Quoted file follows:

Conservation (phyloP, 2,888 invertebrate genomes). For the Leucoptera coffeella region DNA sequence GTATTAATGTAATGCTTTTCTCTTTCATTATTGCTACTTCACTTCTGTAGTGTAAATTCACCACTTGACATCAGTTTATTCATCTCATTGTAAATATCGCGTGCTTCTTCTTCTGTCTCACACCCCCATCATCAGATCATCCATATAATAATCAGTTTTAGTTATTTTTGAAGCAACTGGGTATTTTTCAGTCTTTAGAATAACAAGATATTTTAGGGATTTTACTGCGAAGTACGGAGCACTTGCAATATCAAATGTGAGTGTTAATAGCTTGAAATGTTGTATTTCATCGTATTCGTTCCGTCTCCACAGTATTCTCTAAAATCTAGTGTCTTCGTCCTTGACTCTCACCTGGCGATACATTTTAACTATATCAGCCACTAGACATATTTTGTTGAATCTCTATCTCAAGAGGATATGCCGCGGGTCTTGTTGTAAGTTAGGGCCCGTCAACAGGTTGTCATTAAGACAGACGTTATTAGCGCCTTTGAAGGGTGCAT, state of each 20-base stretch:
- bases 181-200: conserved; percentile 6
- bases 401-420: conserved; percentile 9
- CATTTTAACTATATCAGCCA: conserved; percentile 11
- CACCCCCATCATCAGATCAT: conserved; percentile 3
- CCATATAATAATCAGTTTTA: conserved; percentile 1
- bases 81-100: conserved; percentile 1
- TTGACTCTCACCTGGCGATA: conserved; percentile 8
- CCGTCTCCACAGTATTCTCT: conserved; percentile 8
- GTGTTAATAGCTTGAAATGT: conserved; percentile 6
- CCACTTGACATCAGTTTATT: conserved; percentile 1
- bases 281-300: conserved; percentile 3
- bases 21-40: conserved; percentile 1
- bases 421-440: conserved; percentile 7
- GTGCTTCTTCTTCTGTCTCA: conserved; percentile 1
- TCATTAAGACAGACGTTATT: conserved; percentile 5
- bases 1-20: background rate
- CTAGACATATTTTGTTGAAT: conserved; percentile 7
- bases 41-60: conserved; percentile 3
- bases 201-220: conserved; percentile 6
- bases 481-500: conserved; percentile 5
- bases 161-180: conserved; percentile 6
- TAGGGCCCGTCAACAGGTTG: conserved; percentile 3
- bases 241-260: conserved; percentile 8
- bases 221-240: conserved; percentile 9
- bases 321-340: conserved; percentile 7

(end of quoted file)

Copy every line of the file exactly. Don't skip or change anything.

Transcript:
Conservation (phyloP, 2,888 invertebrate genomes). For the Leucoptera coffeella region DNA sequence GTATTAATGTAATGCTTTTCTCTTTCATTATTGCTACTTCACTTCTGTAGTGTAAATTCACCACTTGACATCAGTTTATTCATCTCATTGTAAATATCGCGTGCTTCTTCTTCTGTCTCACACCCCCATCATCAGATCATCCATATAATAATCAGTTTTAGTTATTTTTGAAGCAACTGGGTATTTTTCAGTCTTTAGAATAACAAGATATTTTAGGGATTTTACTGCGAAGTACGGAGCACTTGCAATATCAAATGTGAGTGTTAATAGCTTGAAATGTTGTATTTCATCGTATTCGTTCCGTCTCCACAGTATTCTCTAAAATCTAGTGTCTTCGTCCTTGACTCTCACCTGGCGATACATTTTAACTATATCAGCCACTAGACATATTTTGTTGAATCTCTATCTCAAGAGGATATGCCGCGGGTCTTGTTGTAAGTTAGGGCCCGTCAACAGGTTGTCATTAAGACAGACGTTATTAGCGCCTTTGAAGGGTGCAT, state of each 20-base stretch:
- bases 181-200: conserved; percentile 6
- bases 401-420: conserved; percentile 9
- CATTTTAACTATATCAGCCA: conserved; percentile 11
- CACCCCCATCATCAGATCAT: conserved; percentile 3
- CCATATAATAATCAGTTTTA: conserved; percentile 1
- bases 81-100: conserved; percentile 1
- TTGACTCTCACCTGGCGATA: conserved; percentile 8
- CCGTCTCCACAGTATTCTCT: conserved; percentile 8
- GTGTTAATAGCTTGAAATGT: conserved; percentile 6
- CCACTTGACATCAGTTTATT: conserved; percentile 1
- bases 281-300: conserved; percentile 3
- bases 21-40: conserved; percentile 1
- bases 421-440: conserved; percentile 7
- GTGCTTCTTCTTCTGTCTCA: conserved; percentile 1
- TCATTAAGACAGACGTTATT: conserved; percentile 5
- bases 1-20: background rate
- CTAGACATATTTTGTTGAAT: conserved; percentile 7
- bases 41-60: conserved; percentile 3
- bases 201-220: conserved; percentile 6
- bases 481-500: conserved; percentile 5
- bases 161-180: conserved; percentile 6
- TAGGGCCCGTCAACAGGTTG: conserved; percentile 3
- bases 241-260: conserved; percentile 8
- bases 221-240: conserved; percentile 9
- bases 321-340: conserved; percentile 7